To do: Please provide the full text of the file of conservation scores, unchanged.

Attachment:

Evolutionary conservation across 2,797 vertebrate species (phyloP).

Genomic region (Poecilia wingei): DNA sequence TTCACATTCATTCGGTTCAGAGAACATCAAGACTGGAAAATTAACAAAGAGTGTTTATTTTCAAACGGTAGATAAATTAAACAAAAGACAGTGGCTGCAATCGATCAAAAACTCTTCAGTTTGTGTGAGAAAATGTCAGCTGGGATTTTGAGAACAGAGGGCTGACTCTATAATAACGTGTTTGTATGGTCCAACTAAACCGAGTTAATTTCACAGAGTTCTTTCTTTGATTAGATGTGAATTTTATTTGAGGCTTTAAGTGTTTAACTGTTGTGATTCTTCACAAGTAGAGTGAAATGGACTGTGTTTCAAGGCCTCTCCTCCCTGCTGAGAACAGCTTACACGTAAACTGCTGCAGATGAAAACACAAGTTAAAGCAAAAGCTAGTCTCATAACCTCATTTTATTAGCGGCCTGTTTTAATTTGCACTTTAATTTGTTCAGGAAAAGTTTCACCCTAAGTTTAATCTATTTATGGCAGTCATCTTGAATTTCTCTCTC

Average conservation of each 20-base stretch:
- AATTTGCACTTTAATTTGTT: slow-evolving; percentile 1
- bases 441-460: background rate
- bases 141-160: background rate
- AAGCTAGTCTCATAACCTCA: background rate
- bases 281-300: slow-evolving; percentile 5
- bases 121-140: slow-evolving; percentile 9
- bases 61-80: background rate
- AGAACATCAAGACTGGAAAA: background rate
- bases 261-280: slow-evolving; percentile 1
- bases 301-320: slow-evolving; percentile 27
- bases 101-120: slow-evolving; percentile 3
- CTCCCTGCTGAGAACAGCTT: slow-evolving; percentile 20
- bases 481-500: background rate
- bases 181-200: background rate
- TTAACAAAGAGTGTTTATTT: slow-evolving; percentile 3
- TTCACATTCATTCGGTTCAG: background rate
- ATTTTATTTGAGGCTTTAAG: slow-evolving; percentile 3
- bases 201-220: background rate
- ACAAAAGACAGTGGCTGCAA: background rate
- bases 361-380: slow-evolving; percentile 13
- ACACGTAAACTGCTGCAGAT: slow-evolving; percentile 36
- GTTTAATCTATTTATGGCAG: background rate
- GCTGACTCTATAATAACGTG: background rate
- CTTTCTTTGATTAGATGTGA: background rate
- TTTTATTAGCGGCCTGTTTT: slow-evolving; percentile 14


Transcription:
Evolutionary conservation across 2,797 vertebrate species (phyloP).

Genomic region (Poecilia wingei): DNA sequence TTCACATTCATTCGGTTCAGAGAACATCAAGACTGGAAAATTAACAAAGAGTGTTTATTTTCAAACGGTAGATAAATTAAACAAAAGACAGTGGCTGCAATCGATCAAAAACTCTTCAGTTTGTGTGAGAAAATGTCAGCTGGGATTTTGAGAACAGAGGGCTGACTCTATAATAACGTGTTTGTATGGTCCAACTAAACCGAGTTAATTTCACAGAGTTCTTTCTTTGATTAGATGTGAATTTTATTTGAGGCTTTAAGTGTTTAACTGTTGTGATTCTTCACAAGTAGAGTGAAATGGACTGTGTTTCAAGGCCTCTCCTCCCTGCTGAGAACAGCTTACACGTAAACTGCTGCAGATGAAAACACAAGTTAAAGCAAAAGCTAGTCTCATAACCTCATTTTATTAGCGGCCTGTTTTAATTTGCACTTTAATTTGTTCAGGAAAAGTTTCACCCTAAGTTTAATCTATTTATGGCAGTCATCTTGAATTTCTCTCTC

Average conservation of each 20-base stretch:
- AATTTGCACTTTAATTTGTT: slow-evolving; percentile 1
- bases 441-460: background rate
- bases 141-160: background rate
- AAGCTAGTCTCATAACCTCA: background rate
- bases 281-300: slow-evolving; percentile 5
- bases 121-140: slow-evolving; percentile 9
- bases 61-80: background rate
- AGAACATCAAGACTGGAAAA: background rate
- bases 261-280: slow-evolving; percentile 1
- bases 301-320: slow-evolving; percentile 27
- bases 101-120: slow-evolving; percentile 3
- CTCCCTGCTGAGAACAGCTT: slow-evolving; percentile 20
- bases 481-500: background rate
- bases 181-200: background rate
- TTAACAAAGAGTGTTTATTT: slow-evolving; percentile 3
- TTCACATTCATTCGGTTCAG: background rate
- ATTTTATTTGAGGCTTTAAG: slow-evolving; percentile 3
- bases 201-220: background rate
- ACAAAAGACAGTGGCTGCAA: background rate
- bases 361-380: slow-evolving; percentile 13
- ACACGTAAACTGCTGCAGAT: slow-evolving; percentile 36
- GTTTAATCTATTTATGGCAG: background rate
- GCTGACTCTATAATAACGTG: background rate
- CTTTCTTTGATTAGATGTGA: background rate
- TTTTATTAGCGGCCTGTTTT: slow-evolving; percentile 14